Final Project

For the final project, I created a Tableau Story viewable on Tableau Public. This story examines the popularity of Fake News using a “Drill Down” approach. In other words, we begin by assessing the websites’ popularity and iteratively narrow down on the popularity of the stories posted.

There are three Story Points:

  1. Website Domain Rank Popularity
  2. Website Domain Rank and Published Content Volume
  3. Story Titles by Facebook Likes

We begin by examining the websites and how much traffic they receive, based on the Domain Rank field. Next, we look at how much published content each site is contributing, based on the number of story records. Lastly, we glimpse the published story titles receiving the most Facebook Likes, sorted in descending order, and hypothesize a genre theme.



Tableau Time

Our next data analysis tool is Tableau. I used Tableau Public to create some initial charts exploring the Fake News dataset from Kaggle.

Stories per Country

As mentioned in the previous post, the subset dataset is heavily weighted to the US via entries in the “Country” field. The pie chart below depicts the countries by the sum of their associated “Stories” or rows. Note the disproportion to the US with 5,087. DE (Germany) is  second with 172 and GB (Great Britain) has third most with 143, respectively. Again, it is not entirely clear if the Country field refers to the publishing website’s origin or how it was assigned.

Screen Shot 2017-04-21 at 4.28.16 PM


Popularity by Website

The following chart examines the popularity of the websites represented in the data subset, based on the “Domain Rank” field. The rows of the chart are represented by the “Site URL” and the columns by “Domain Rank”. The top site, Amren, has a domain rank of about 8.7 million. My research on domain ranking seemed to indicate a more limited scale (e.g. 1-100), so it is unclear the nature of these scores. However, within the context of the dataset, the chart demonstrates 1) the Websites included and 2) their Domain Rank relative to each other. Note, the charts required screen captures for inclusion here, and this one extended down multiple screens worth.

Screen Shot 2017-04-21 at 3.34.38 PM

Screen Shot 2017-04-21 at 3.45.48 PM

Popular Websites and Stories Count

Building off the bar chart above, I added the number of records to Rows, i.e. the Sum of “Stories”. The scatterplot chart below shows us not only the most popular websites by Domain Rank, but also how many stories each contributed to the dataset. Amren, the most popular site contributed near the most stories at 93. Liberal America contributed the most at 95 but is much less popular, having around 2.8 million Domain Rank.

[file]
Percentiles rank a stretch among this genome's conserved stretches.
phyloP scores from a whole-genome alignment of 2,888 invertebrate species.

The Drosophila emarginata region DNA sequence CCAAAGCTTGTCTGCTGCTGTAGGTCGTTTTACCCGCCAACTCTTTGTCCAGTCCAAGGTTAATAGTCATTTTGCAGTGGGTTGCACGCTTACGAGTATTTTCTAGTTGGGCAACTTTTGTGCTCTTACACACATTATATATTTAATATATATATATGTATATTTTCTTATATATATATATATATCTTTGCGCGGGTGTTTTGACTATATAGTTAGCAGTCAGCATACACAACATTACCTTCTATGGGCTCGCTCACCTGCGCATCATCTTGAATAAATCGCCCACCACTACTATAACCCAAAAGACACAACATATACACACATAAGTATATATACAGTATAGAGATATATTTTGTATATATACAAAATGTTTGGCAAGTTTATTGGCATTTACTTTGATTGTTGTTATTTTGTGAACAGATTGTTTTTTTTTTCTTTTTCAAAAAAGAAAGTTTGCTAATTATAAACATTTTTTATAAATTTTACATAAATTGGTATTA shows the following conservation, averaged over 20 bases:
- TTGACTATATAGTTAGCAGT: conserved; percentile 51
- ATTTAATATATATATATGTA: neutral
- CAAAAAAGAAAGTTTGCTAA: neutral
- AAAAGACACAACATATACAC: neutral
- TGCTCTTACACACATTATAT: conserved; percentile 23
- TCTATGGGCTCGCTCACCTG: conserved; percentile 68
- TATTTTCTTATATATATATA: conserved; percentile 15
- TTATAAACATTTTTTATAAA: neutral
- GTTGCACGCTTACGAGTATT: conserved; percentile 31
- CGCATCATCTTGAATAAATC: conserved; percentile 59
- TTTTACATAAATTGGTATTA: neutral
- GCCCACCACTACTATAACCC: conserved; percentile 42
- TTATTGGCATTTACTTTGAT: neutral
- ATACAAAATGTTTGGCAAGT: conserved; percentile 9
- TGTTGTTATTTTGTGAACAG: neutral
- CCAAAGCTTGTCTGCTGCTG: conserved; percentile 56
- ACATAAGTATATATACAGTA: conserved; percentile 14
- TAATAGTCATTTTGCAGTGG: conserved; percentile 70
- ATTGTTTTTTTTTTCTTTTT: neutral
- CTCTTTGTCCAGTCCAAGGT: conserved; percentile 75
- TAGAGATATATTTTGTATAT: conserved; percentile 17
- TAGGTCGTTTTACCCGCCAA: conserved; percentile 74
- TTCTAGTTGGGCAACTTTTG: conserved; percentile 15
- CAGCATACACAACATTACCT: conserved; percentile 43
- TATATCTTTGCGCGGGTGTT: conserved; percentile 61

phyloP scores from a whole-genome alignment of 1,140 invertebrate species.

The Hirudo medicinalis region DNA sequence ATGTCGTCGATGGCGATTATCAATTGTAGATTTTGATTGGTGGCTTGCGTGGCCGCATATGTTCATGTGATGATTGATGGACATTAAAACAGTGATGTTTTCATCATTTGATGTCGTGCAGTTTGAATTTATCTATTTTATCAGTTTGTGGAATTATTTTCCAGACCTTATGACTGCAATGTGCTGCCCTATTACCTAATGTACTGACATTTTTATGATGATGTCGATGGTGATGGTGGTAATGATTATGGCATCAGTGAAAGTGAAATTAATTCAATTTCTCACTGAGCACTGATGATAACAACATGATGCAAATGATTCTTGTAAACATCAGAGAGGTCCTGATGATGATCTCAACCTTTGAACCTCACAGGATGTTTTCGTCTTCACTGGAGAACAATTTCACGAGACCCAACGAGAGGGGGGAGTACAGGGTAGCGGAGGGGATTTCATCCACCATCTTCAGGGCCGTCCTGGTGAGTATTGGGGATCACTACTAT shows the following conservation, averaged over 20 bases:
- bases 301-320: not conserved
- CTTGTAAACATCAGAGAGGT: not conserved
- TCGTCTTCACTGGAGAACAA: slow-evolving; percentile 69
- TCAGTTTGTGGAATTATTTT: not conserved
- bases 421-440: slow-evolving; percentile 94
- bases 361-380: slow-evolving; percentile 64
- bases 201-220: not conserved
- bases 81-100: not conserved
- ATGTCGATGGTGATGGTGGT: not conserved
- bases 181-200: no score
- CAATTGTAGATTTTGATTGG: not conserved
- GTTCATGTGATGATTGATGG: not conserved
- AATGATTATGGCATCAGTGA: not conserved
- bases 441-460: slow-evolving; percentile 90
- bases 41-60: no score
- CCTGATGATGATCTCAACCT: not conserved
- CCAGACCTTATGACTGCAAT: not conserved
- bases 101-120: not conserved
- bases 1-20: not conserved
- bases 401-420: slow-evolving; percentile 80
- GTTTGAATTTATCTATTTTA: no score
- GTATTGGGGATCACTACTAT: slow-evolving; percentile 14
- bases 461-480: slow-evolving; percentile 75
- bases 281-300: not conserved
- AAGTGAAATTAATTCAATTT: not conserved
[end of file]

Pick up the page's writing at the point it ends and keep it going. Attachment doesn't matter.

Screen Shot 2017-04-21 at 4.13.30 PM




SQL Time

We are beginning to employ stronger tools for analyzing our dataset. This time, it is SQL. I used Google Big Query to load a subset of the Fake News dataset.

It was necessary to cut down the dataset, initially because of the misaligned and bogus rows I have been mentioning. Looking closer and preparing to upload the dataset, there were ALOT of these. If you download the dataset from Kaggle and browse it, you will see what I mean. Anyhow, for simplicity I manually extracted around 6,000 rows from the dataset for import into Big Query. I also removed the “Text” field from the import, which is ostensibly the full text of each story. Those are huge strings of text that we can do without for now.

Following import, I ran a few initial queries around the “Country” field, combined with “Replies_count” and “Likes”. It is currently unclear whether “Country” refers to the site’s country of origin or otherwise, but based on our subset the list is heavily weighted to the U.S. Over 5,000 of the roughly 6,000 rows have ‘US’ listed.

Eventually, I settled on the query below as a starting point. It selects a few chosen fields and shows us the first 100 results of stories that received 100 or more Likes on Facebook. First however, it eliminates rows where the story title is blank or ‘NULL’. This was done so we have some context around what titles received the most likes. The results are sorted or ordered by the number of likes.

SELECT title, likes, site_url, author, country
FROM [engaged-tape-165216:CIS395.fake_Import_NoText]
WHERE title is not NULL
AND likes >= 100
ORDER BY likes

The Query result set is below….enjoy!

results-20170420-164702.csv – results-20170420-164702.csv

Note, I would have preferred to upload an Excel or CSV version (link is to PDF) but inserting those document types failed on WordPress for some reason. This result set is sorted by number  of likes, but it was interesting to sort by the Site URLs to see which are most represented.